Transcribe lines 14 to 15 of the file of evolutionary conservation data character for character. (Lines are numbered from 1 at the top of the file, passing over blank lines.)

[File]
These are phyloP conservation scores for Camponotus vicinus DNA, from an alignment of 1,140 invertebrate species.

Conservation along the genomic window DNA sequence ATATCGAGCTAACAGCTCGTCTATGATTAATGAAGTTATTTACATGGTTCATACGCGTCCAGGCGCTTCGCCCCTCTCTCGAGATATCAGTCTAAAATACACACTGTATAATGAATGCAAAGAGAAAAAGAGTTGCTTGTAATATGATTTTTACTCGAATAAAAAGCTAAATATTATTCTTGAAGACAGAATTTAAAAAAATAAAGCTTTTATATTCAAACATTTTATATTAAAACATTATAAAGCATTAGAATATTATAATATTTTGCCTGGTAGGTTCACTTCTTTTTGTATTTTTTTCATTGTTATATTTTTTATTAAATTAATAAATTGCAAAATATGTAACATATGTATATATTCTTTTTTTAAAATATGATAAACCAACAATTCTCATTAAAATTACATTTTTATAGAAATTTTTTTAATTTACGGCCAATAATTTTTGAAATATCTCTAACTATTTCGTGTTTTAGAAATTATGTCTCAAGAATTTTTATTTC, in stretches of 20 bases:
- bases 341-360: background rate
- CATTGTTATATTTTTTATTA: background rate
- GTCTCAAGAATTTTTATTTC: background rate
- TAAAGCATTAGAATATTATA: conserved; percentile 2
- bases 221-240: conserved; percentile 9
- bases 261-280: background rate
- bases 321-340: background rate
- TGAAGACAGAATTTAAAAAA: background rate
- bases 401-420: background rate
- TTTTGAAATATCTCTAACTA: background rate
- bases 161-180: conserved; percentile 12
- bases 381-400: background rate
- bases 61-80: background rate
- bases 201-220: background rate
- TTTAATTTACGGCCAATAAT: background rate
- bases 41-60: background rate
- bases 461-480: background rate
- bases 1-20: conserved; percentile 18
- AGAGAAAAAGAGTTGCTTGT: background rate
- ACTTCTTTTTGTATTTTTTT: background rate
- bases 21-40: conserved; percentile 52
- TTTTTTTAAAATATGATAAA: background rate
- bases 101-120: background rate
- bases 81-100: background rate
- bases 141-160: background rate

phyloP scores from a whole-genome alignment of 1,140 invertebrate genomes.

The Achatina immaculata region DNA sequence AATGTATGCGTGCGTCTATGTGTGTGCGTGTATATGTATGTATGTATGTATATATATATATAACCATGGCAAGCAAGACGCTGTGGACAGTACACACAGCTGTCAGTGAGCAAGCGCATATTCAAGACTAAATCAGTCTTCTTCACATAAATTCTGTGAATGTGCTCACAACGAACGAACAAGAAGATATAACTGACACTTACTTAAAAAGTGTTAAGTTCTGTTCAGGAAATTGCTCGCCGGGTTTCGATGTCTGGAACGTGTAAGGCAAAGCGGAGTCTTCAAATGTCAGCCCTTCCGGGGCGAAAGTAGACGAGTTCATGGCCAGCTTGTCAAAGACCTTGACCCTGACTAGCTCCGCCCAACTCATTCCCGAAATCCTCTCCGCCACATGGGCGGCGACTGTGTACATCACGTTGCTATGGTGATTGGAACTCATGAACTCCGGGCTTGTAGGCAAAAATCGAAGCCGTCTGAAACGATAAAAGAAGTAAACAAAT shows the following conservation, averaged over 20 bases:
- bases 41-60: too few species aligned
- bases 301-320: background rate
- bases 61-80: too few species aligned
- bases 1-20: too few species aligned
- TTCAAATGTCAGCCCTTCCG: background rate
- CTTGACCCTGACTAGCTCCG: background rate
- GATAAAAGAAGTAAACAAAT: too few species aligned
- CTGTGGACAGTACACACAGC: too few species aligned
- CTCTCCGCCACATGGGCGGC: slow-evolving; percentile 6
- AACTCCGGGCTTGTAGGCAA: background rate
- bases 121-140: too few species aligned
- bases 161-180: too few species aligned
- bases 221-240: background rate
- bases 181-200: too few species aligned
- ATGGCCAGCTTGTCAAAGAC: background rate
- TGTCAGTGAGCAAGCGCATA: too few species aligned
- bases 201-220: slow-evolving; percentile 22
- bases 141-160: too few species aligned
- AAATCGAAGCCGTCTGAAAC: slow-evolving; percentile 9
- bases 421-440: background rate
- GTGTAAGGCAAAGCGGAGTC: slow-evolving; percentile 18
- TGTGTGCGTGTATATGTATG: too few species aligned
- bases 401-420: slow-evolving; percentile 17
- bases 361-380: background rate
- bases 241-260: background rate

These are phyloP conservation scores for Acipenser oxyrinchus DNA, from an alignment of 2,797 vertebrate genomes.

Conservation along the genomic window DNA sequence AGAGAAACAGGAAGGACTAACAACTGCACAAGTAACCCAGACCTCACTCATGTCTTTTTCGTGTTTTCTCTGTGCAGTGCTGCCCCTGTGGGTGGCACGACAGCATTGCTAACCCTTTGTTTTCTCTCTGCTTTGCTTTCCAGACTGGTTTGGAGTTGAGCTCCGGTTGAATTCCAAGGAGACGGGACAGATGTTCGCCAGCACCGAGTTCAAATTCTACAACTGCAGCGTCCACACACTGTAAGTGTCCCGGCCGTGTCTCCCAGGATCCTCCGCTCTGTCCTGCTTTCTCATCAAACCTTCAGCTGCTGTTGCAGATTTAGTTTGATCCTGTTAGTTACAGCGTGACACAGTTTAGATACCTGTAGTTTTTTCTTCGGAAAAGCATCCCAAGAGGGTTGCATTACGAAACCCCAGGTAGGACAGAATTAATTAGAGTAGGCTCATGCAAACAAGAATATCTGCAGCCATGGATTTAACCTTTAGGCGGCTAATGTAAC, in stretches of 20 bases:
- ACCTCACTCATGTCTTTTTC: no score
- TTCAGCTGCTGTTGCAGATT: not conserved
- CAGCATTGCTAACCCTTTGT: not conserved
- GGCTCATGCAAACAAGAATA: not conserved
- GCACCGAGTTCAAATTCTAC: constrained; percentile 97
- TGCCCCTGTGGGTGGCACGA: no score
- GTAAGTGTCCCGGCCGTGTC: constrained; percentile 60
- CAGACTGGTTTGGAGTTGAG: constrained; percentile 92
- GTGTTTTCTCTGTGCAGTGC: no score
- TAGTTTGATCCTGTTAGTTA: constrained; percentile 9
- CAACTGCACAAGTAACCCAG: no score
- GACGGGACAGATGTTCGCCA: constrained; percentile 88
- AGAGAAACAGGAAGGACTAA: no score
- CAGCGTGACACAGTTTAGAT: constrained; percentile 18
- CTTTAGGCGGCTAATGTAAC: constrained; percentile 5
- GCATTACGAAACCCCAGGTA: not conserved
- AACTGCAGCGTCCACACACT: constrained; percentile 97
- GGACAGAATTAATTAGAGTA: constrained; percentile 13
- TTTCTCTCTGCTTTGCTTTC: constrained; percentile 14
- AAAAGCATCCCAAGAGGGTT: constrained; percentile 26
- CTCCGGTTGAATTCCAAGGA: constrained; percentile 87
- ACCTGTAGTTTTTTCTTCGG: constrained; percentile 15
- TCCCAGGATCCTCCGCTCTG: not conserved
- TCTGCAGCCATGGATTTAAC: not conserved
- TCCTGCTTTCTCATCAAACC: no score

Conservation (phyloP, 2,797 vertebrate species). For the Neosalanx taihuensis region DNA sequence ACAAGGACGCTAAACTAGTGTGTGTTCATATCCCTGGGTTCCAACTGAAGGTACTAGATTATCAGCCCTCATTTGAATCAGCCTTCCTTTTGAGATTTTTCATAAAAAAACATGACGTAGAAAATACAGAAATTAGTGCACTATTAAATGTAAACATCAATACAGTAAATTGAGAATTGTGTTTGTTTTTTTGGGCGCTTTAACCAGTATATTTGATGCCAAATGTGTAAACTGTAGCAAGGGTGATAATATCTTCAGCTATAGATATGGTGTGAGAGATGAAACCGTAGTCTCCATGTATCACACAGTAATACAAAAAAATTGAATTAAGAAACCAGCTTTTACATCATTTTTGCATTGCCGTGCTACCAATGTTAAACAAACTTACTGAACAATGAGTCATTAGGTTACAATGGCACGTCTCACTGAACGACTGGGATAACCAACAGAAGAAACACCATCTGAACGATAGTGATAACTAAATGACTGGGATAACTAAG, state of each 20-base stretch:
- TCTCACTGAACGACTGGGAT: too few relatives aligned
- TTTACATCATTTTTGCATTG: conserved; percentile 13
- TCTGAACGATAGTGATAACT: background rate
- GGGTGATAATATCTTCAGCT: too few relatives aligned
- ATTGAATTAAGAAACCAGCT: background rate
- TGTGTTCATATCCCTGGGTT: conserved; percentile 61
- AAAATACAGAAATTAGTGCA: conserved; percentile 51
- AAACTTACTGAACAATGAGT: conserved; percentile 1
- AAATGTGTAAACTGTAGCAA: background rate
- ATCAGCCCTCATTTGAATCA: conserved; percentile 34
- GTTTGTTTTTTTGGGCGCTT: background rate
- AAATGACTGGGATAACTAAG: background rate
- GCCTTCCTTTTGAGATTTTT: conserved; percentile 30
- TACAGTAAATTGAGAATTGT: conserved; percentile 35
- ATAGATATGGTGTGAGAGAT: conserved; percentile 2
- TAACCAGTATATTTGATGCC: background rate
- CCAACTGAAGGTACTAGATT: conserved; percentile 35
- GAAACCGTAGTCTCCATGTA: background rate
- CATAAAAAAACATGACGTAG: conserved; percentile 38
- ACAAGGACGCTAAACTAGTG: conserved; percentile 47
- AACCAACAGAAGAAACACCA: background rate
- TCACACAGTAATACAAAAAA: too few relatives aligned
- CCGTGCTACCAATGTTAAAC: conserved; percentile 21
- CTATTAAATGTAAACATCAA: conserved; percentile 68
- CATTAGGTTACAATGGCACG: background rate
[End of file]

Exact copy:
- bases 381-400: background rate
- bases 61-80: background rate